Since thought hardly can be defined as different from many other forms of reflection, any feature belonging to the thinker as thinker is relevant for its understanding.
When Socrates speaks about philosopher as a stranger to the city, he decides that all the features of thought are to be disclosed in the activity of thinking.
As long as we accept that the philosopher is yet in the city, the features pertaining to such habitation can be viewed as characteristics of the thought itself. Most of these features are forms of worry about the place philosopher could occupy in the city or in the world.
It is largely recognized that thought consists in interrogations and uncertainties concerning the city and the world. So, they seem to be forms of worry. Nonetheless, they can be in fact just whimsical hesitations of the philosopher caused by his unrecognized will to dominate the city and the world. Many philosophical debates that seem to revolve the social or political order prove to be simple games, not worries, when they have as their final goal just the victory of a belief over other beliefs.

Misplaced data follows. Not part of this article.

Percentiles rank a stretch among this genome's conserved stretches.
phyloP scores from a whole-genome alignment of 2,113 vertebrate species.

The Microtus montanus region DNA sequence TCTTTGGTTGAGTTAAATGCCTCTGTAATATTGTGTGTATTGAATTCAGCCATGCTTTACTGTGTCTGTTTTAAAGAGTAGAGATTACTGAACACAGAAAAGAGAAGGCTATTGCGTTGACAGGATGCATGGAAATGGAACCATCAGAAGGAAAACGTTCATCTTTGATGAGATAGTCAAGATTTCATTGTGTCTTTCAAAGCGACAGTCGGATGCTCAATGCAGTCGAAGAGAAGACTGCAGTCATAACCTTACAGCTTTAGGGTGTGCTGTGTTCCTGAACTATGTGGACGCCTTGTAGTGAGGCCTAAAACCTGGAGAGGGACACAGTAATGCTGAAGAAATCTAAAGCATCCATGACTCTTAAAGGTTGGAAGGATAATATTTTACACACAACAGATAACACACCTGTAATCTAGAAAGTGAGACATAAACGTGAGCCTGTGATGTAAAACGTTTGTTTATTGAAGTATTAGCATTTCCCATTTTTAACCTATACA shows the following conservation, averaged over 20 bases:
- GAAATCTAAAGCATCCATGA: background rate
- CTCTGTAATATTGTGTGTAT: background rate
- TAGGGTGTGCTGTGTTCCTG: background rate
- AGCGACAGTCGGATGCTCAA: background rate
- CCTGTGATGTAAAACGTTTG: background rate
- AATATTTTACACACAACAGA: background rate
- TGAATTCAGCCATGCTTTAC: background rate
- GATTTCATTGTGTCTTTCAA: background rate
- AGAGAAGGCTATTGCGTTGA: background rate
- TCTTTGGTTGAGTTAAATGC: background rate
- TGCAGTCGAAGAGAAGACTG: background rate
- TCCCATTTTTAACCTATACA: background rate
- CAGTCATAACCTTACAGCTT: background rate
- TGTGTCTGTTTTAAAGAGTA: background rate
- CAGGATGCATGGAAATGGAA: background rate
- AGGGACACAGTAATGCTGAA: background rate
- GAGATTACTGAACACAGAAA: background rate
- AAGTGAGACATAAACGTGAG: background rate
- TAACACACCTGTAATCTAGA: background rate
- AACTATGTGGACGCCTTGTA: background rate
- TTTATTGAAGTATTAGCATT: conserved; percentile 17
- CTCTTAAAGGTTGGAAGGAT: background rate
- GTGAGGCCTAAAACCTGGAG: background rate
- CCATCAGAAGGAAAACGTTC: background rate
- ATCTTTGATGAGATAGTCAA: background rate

The worry about world belongs to the thought, when it allows to the world and to the city to trouble the confidence in the existence of a province of thought or the trust into an unshakable philosophical condition.